Perspectives Blog

U.S. rates — Data dependence

Zach Pandl, Portfolio Manager and Strategist | June 23, 2014

Evidence of data dependency at the June FOMC meeting suggests policy will respond to unemployment and inflation surprises. We are more confident the Fed’s reaction function is (nearly) done moving. We therefore remain cautious about exposure to U.S. interest rate risk, especially at the middle of the yield curve. The June FOMC meeting contained a little bit for everyone and interest rates reacted only marginally after the announcements. But lo…

Yellen at Jackson Hole

Zach Pandl, Portfolio Manager and Strategist | August 25, 2014

…offered a balanced assessment of labor market conditions that suggests her views are closer to the center of the FOMC than we previously had thought, and notably different from the most dovish FOMC members (e.g. Minneapolis Fed President Narayana Kocherlakota) as well as outside observers with similar ideological stripes (e.g. monetary economist Adam Posen). Indeed, her comments were starkly different in tone than her speech on labor markets in M…

A creature is stirring

Zach Pandl, Portfolio Manager and Strategist | December 8, 2014

…iety of reasons we still believe the first rate hike will be slightly later than that (arriving at the June 2015 FOMC meeting), but the projections nonetheless highlight that standard policy rules envision the Fed beginning its exit in the very near future. Exhibit 2: Updated “optimal control” calls for rate hikes in Q1 2015 What does all this mean for the upcoming FOMC meeting? In our view, it means that the “considerable time” language—which h…

U.S. rates – An intriguing six point three

Zach Pandl, Portfolio Manager and Strategist | June 9, 2014

Fed and consensus unemployment forecasts are likely to come down after last week’s jobs report. It is not obvious what lower unemployment rate forecasts mean for U.S. monetary policy. June FOMC meeting should shed light on Fed’s worldview—in particular, whether the U3 unemployment rate still matters. The latest jobs report may look pretty bland on the surface, but I can assure you that it will generate plenty of intrigue among close observers…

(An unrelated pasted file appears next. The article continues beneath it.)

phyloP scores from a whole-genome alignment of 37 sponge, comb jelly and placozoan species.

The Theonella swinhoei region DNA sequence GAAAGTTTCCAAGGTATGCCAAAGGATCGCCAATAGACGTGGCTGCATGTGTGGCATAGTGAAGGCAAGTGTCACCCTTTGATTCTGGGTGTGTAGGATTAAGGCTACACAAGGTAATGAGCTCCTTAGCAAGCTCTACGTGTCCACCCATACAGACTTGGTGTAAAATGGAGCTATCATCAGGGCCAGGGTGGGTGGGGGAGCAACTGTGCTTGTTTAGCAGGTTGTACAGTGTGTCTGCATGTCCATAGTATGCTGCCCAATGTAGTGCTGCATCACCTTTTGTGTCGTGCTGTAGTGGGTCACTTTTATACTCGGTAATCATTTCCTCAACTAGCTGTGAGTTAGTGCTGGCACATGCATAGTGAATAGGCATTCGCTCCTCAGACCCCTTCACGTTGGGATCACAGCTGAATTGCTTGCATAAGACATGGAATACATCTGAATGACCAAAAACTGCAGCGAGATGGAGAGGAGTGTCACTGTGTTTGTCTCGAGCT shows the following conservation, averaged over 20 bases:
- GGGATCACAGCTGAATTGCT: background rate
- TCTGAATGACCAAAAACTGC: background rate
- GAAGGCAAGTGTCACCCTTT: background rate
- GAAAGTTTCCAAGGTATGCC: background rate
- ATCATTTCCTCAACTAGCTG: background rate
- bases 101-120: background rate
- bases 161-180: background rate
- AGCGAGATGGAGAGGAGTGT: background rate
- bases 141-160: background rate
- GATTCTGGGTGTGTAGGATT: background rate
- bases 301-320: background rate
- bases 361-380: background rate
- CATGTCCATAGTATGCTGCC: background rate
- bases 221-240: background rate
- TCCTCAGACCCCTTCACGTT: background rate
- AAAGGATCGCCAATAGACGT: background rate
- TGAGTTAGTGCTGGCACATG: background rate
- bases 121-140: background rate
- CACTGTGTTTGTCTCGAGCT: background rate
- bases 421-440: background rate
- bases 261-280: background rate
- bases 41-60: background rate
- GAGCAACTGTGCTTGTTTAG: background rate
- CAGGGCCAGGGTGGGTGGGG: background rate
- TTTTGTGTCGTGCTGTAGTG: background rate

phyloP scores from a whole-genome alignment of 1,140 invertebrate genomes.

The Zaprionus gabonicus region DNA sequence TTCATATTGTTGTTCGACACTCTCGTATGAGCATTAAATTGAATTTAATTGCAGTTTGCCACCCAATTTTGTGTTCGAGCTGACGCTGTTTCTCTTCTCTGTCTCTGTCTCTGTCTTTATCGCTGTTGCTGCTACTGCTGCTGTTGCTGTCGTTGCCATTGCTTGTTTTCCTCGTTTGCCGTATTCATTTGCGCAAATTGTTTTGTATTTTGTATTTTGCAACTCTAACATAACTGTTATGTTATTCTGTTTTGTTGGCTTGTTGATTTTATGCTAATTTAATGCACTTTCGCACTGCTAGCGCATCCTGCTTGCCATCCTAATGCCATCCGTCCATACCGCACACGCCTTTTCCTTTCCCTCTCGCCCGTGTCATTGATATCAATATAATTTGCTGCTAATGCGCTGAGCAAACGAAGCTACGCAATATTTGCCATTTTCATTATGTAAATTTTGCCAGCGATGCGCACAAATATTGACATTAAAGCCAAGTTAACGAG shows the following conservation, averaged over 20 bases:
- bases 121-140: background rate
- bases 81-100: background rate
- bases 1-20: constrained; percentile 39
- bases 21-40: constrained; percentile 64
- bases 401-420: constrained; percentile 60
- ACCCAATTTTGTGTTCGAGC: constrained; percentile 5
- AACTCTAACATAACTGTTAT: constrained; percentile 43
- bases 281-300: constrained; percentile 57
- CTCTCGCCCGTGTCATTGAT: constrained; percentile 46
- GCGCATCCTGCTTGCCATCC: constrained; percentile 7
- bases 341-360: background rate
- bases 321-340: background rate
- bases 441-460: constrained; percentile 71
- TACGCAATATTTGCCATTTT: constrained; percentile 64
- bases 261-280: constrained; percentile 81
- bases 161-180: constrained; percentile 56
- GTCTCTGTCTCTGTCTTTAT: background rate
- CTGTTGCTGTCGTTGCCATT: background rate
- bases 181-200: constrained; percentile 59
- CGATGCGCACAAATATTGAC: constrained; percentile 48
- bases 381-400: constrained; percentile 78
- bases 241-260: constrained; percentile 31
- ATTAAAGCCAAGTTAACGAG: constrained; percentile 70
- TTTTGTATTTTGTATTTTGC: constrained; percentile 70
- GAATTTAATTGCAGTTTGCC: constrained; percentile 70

U.S. rates – Headwinds

Zach Pandl, Portfolio Manager and Strategist | March 17, 2014

…term for a low equilibrium real rate. We expect that the new guidance will make three main points: (1) that the FOMC is in no hurry to raise rates, (2) that rate hikes can proceed gradually once they begin, and (3) that short-term rates could remain below pre-crisis levels even when the economy returns to normal. At this week’s meeting the FOMC looks likely to rework its forward guidance for short-term interest rates once again. By our count th…

U.S. rates — View update

Zach Pandl, Portfolio Manager and Strategist | April 4, 2014

…in the Fed’s own forecasts for the federal funds rate (these are the so-called “dots”, named after the chart the FOMC publishes showing the forecasts, below). The focus on these forecasts has not seemed to change despite meaningful revisions at the last FOMC meeting. As we have explained before (see here), the credibility of the Fed’s guidance beyond 2014 should be considered low, and should not alone be used to value the front-end of the yield c…

U.S. rates – Forward guidance taxonomy

Zach Pandl, Portfolio Manager and Strategist | March 17, 2014

The Fed’s communication for 2014 looks like the strongest type of forward guidance, one that clarifies the existing policy approach and backs up statements with some type of commitment. Current statements for 2015 and beyond are closer to the weakest type of forward guidance, a forecast that the central bank will behave in the future differently than it has behaved in the past. Look for the market’s heavy reliance on the SEP forecasts to fade o…